This is for Mathew for his comments please. Roque
Some of the Christian community in India particularly some Catholic priests and nuns have been at the forefront of driving yoga and other religious practices into the church with a passion and commitment that seems misplaced. If only they approached the call to holiness and mission with the same zeal, and thirsted, longed, and learned to operate in the power of the Holy Spirit. Somehow after all the anti-conversion laws in India these efforts seem to have gotten even stronger. Is this some kind of desperate effort to blend in to be popular in feel more secure? The recent book by Father John Ferreira of Agra, “Health, Wealth and Happiness through Yoga”, which seems to have been apparently endorsed by his bishop is another of what seems like dozens of books that have been released on this subject since the 1970s. Funny that a priest defines the route to “health wealth and happiness” as yoga versus what Jesus asked us to do, “seek first the kingdom of God and His righteousness (which is in Jesus Christ) and all these things (all material needs) will be added to you”. Besides it is interesting to see Fr. Ferreira’s choice for his books title – “health and wealth” like these are ends in themselves! Certainly seems to have meandered quite far from the Christian faith here.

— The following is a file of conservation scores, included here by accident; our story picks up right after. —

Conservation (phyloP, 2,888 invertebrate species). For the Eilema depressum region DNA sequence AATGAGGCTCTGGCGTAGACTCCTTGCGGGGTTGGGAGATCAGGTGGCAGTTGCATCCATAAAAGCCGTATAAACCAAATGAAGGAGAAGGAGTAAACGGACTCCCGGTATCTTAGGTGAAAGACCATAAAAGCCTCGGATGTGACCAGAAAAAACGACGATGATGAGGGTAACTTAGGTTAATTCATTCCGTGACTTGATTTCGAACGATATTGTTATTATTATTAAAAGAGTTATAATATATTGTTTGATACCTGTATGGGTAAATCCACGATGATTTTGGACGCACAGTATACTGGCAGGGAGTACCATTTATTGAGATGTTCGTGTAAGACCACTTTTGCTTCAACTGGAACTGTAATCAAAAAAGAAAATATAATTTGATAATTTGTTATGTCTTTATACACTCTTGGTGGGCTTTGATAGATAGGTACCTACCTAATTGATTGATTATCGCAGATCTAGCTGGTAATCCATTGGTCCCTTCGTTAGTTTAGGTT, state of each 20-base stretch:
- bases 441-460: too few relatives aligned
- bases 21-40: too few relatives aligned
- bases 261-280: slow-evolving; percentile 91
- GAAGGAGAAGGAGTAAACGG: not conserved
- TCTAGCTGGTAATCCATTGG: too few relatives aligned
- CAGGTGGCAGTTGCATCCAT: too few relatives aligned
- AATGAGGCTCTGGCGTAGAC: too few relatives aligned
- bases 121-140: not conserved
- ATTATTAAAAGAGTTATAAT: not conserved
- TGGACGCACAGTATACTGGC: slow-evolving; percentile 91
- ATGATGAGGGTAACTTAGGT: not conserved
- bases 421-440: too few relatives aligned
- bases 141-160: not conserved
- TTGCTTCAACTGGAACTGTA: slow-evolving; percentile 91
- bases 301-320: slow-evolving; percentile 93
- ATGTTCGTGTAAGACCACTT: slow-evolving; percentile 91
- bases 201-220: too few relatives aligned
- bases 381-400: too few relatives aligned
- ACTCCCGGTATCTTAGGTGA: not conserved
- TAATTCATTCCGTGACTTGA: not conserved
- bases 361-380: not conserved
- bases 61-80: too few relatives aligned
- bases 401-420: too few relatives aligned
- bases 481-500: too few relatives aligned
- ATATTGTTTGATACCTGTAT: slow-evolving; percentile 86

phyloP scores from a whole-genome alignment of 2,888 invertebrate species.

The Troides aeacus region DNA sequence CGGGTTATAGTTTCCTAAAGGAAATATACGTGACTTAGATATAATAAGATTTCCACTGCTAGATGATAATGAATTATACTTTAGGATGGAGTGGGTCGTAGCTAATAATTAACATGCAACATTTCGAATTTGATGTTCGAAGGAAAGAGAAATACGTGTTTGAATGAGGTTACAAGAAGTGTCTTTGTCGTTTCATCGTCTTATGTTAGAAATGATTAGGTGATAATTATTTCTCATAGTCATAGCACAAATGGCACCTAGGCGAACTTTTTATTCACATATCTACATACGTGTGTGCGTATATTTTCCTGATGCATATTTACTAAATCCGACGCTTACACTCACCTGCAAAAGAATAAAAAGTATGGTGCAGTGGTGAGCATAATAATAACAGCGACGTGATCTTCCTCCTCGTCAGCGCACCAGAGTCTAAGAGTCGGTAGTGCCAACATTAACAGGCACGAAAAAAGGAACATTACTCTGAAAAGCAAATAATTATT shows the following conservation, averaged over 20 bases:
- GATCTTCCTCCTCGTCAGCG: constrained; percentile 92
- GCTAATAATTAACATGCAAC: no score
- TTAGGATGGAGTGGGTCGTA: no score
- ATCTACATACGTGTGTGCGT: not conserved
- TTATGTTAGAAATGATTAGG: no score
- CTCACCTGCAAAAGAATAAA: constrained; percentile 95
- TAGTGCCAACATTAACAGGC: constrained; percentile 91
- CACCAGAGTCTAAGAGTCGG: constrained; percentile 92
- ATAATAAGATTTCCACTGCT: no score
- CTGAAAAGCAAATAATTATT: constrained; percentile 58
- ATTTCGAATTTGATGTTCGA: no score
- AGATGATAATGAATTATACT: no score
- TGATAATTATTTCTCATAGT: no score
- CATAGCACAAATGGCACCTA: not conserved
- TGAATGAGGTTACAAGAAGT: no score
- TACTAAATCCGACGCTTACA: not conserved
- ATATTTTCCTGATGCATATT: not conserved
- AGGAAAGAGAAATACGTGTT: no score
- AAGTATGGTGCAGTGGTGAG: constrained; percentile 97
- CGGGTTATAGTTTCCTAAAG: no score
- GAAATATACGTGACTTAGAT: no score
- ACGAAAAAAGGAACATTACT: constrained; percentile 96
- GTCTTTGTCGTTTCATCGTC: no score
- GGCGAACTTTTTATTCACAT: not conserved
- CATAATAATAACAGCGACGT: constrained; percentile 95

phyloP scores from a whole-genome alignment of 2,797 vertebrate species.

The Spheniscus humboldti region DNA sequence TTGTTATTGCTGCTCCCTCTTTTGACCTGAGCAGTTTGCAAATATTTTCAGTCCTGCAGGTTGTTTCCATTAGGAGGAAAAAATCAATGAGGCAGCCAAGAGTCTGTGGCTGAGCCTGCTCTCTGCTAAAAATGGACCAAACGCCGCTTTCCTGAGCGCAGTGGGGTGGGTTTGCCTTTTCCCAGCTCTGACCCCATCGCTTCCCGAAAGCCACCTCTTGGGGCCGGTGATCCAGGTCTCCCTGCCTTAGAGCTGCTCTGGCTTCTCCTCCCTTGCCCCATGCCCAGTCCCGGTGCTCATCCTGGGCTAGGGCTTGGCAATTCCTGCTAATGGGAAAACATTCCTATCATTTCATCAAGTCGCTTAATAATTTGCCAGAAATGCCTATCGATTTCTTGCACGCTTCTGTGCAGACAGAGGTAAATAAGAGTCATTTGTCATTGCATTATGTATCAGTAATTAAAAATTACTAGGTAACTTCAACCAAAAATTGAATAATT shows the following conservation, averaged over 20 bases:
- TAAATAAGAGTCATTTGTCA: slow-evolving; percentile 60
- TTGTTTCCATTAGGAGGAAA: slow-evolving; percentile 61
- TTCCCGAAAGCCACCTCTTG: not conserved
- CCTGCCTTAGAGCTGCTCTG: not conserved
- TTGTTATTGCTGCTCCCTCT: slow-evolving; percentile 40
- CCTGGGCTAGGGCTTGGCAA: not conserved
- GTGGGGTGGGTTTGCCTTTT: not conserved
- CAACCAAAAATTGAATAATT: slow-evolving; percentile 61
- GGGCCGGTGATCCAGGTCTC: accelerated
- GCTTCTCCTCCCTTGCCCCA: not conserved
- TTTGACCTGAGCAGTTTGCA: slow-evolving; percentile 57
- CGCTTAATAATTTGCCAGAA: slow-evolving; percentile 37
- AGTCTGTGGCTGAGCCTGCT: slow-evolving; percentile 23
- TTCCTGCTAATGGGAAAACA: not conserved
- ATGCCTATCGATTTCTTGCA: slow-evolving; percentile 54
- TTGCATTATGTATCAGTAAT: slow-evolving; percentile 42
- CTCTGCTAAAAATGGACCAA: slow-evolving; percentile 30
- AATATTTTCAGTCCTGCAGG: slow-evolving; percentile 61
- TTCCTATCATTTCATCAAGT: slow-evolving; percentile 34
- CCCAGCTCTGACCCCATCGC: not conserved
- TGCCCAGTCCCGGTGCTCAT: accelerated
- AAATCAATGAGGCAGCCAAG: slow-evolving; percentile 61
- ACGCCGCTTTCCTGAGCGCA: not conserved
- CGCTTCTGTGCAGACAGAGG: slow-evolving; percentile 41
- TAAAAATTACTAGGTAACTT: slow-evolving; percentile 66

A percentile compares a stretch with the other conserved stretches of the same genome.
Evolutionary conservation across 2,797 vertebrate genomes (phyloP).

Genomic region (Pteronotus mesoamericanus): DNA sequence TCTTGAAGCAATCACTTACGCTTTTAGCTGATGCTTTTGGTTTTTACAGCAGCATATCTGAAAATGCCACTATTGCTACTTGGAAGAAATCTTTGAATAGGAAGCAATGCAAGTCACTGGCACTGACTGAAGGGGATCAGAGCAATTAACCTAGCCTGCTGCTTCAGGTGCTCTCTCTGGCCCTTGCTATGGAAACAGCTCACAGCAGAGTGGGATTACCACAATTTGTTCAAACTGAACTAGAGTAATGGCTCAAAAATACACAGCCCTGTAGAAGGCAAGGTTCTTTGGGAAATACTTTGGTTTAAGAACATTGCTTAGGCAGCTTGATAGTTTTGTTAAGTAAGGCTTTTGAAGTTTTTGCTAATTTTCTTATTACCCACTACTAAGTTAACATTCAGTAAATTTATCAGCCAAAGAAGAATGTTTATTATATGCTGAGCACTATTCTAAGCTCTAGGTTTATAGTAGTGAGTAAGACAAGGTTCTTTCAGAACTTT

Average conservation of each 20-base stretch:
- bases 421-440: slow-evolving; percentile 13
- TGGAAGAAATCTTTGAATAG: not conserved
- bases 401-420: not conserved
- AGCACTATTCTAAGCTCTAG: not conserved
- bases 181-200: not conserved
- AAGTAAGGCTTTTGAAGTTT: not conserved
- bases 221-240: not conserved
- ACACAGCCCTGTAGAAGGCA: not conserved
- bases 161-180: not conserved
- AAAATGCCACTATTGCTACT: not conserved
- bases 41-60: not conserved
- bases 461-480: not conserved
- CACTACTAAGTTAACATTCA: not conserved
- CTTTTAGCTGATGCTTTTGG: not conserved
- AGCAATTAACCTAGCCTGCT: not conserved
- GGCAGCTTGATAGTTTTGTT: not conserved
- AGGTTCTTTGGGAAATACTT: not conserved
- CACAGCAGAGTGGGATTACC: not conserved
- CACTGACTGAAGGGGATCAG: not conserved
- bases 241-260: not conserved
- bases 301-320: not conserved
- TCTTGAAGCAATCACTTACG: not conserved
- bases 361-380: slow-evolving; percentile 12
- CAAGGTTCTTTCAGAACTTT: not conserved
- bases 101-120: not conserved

What needs to be clear is that Fr. Ferreira’s book is NOT official teaching from the Catholic Church; in fact it opposes it. The Bishop saying good things about it does not make it official either – remember the initial 12 apostles were the first bishops and we did have some problems there. This is just a priest who seems to have forgotten the essence of the gospel and the meaning of the death and resurrection of our Lord Jesus Christ. The official position of the church on this can be found here: http://www.vatican.va/roman_curia/congregations/cfaith/documents/rc_con_cfaith_doc_19891015_meditazione-cristiana_en.html
http://www.vatican.va/roman_curia/pontifical_councils/interelg/documents/rc_pc_interelg_doc_20030203_new-age_en.html (this document which shows the deceptiveness of the new age movement specifically mentions yoga in two places as an element of the new age movement)
Sometimes when I look at the outcry in India about “conversion” to Christianity I marvel at how effectively people all around the world have been converted into the traditions of Hinduism and the related religions from simple ideas like palmistry, astrology, rahu kaal, to more complex systems like pranayama, mediation, art of living, reiki, pranic healing etc.